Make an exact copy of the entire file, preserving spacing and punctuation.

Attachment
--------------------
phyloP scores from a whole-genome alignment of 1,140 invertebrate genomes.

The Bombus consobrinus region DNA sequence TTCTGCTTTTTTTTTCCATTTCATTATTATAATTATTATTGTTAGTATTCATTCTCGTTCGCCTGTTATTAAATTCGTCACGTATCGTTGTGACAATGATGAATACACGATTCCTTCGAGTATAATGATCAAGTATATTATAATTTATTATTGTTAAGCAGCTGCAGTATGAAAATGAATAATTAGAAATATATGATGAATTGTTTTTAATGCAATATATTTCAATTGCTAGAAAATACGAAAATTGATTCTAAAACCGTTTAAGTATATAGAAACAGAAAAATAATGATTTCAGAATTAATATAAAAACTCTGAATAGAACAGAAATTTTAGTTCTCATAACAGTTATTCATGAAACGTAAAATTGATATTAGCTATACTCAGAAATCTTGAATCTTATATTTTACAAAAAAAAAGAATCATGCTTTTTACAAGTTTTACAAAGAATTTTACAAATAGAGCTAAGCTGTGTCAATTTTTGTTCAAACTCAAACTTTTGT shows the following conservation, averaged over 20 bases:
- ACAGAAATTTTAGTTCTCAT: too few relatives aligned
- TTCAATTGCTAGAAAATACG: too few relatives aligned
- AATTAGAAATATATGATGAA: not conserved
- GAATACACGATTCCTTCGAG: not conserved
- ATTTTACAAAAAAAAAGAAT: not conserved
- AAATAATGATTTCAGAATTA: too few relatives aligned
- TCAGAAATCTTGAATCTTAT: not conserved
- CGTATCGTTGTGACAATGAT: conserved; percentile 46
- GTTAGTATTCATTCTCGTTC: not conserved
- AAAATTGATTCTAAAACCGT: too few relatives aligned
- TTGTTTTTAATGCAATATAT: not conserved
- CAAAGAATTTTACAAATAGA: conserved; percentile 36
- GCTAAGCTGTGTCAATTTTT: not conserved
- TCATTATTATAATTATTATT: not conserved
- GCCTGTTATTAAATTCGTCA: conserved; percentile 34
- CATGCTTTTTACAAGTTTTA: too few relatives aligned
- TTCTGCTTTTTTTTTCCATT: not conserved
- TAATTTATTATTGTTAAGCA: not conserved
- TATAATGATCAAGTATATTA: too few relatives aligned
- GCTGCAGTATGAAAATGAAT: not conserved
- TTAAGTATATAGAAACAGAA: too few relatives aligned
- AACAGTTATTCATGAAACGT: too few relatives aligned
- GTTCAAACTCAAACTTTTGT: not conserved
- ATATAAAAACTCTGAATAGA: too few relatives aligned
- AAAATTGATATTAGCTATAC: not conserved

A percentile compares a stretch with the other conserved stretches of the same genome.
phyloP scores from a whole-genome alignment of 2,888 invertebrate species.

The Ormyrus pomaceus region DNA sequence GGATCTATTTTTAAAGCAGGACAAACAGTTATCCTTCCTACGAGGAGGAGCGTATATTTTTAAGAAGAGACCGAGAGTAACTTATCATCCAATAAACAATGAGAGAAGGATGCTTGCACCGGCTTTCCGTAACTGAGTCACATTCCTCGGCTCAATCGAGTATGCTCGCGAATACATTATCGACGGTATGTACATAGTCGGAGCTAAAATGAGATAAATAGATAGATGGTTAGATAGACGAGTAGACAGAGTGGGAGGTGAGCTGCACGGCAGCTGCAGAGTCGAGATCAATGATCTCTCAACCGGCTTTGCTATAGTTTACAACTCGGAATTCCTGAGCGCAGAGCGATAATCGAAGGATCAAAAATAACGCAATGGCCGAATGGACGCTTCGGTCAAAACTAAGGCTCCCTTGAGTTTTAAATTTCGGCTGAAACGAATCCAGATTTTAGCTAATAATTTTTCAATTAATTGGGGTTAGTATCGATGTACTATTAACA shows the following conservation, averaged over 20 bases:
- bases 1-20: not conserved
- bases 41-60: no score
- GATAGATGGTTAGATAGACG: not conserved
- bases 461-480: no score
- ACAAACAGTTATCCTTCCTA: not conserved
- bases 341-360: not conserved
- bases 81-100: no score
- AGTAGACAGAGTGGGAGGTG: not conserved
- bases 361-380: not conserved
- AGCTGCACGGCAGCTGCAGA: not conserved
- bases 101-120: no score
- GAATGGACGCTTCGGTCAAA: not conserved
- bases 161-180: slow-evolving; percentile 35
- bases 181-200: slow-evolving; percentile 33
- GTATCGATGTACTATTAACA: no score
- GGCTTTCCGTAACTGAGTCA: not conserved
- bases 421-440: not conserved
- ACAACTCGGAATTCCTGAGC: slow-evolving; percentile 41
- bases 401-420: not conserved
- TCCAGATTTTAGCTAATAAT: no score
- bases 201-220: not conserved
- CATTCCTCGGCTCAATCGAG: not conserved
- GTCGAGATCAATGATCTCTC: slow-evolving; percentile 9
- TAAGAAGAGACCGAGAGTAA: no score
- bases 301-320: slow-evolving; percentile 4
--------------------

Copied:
phyloP scores from a whole-genome alignment of 1,140 invertebrate genomes.

The Bombus consobrinus region DNA sequence TTCTGCTTTTTTTTTCCATTTCATTATTATAATTATTATTGTTAGTATTCATTCTCGTTCGCCTGTTATTAAATTCGTCACGTATCGTTGTGACAATGATGAATACACGATTCCTTCGAGTATAATGATCAAGTATATTATAATTTATTATTGTTAAGCAGCTGCAGTATGAAAATGAATAATTAGAAATATATGATGAATTGTTTTTAATGCAATATATTTCAATTGCTAGAAAATACGAAAATTGATTCTAAAACCGTTTAAGTATATAGAAACAGAAAAATAATGATTTCAGAATTAATATAAAAACTCTGAATAGAACAGAAATTTTAGTTCTCATAACAGTTATTCATGAAACGTAAAATTGATATTAGCTATACTCAGAAATCTTGAATCTTATATTTTACAAAAAAAAAGAATCATGCTTTTTACAAGTTTTACAAAGAATTTTACAAATAGAGCTAAGCTGTGTCAATTTTTGTTCAAACTCAAACTTTTGT shows the following conservation, averaged over 20 bases:
- ACAGAAATTTTAGTTCTCAT: too few relatives aligned
- TTCAATTGCTAGAAAATACG: too few relatives aligned
- AATTAGAAATATATGATGAA: not conserved
- GAATACACGATTCCTTCGAG: not conserved
- ATTTTACAAAAAAAAAGAAT: not conserved
- AAATAATGATTTCAGAATTA: too few relatives aligned
- TCAGAAATCTTGAATCTTAT: not conserved
- CGTATCGTTGTGACAATGAT: conserved; percentile 46
- GTTAGTATTCATTCTCGTTC: not conserved
- AAAATTGATTCTAAAACCGT: too few relatives aligned
- TTGTTTTTAATGCAATATAT: not conserved
- CAAAGAATTTTACAAATAGA: conserved; percentile 36
- GCTAAGCTGTGTCAATTTTT: not conserved
- TCATTATTATAATTATTATT: not conserved
- GCCTGTTATTAAATTCGTCA: conserved; percentile 34
- CATGCTTTTTACAAGTTTTA: too few relatives aligned
- TTCTGCTTTTTTTTTCCATT: not conserved
- TAATTTATTATTGTTAAGCA: not conserved
- TATAATGATCAAGTATATTA: too few relatives aligned
- GCTGCAGTATGAAAATGAAT: not conserved
- TTAAGTATATAGAAACAGAA: too few relatives aligned
- AACAGTTATTCATGAAACGT: too few relatives aligned
- GTTCAAACTCAAACTTTTGT: not conserved
- ATATAAAAACTCTGAATAGA: too few relatives aligned
- AAAATTGATATTAGCTATAC: not conserved

A percentile compares a stretch with the other conserved stretches of the same genome.
phyloP scores from a whole-genome alignment of 2,888 invertebrate species.

The Ormyrus pomaceus region DNA sequence GGATCTATTTTTAAAGCAGGACAAACAGTTATCCTTCCTACGAGGAGGAGCGTATATTTTTAAGAAGAGACCGAGAGTAACTTATCATCCAATAAACAATGAGAGAAGGATGCTTGCACCGGCTTTCCGTAACTGAGTCACATTCCTCGGCTCAATCGAGTATGCTCGCGAATACATTATCGACGGTATGTACATAGTCGGAGCTAAAATGAGATAAATAGATAGATGGTTAGATAGACGAGTAGACAGAGTGGGAGGTGAGCTGCACGGCAGCTGCAGAGTCGAGATCAATGATCTCTCAACCGGCTTTGCTATAGTTTACAACTCGGAATTCCTGAGCGCAGAGCGATAATCGAAGGATCAAAAATAACGCAATGGCCGAATGGACGCTTCGGTCAAAACTAAGGCTCCCTTGAGTTTTAAATTTCGGCTGAAACGAATCCAGATTTTAGCTAATAATTTTTCAATTAATTGGGGTTAGTATCGATGTACTATTAACA shows the following conservation, averaged over 20 bases:
- bases 1-20: not conserved
- bases 41-60: no score
- GATAGATGGTTAGATAGACG: not conserved
- bases 461-480: no score
- ACAAACAGTTATCCTTCCTA: not conserved
- bases 341-360: not conserved
- bases 81-100: no score
- AGTAGACAGAGTGGGAGGTG: not conserved
- bases 361-380: not conserved
- AGCTGCACGGCAGCTGCAGA: not conserved
- bases 101-120: no score
- GAATGGACGCTTCGGTCAAA: not conserved
- bases 161-180: slow-evolving; percentile 35
- bases 181-200: slow-evolving; percentile 33
- GTATCGATGTACTATTAACA: no score
- GGCTTTCCGTAACTGAGTCA: not conserved
- bases 421-440: not conserved
- ACAACTCGGAATTCCTGAGC: slow-evolving; percentile 41
- bases 401-420: not conserved
- TCCAGATTTTAGCTAATAAT: no score
- bases 201-220: not conserved
- CATTCCTCGGCTCAATCGAG: not conserved
- GTCGAGATCAATGATCTCTC: slow-evolving; percentile 9
- TAAGAAGAGACCGAGAGTAA: no score
- bases 301-320: slow-evolving; percentile 4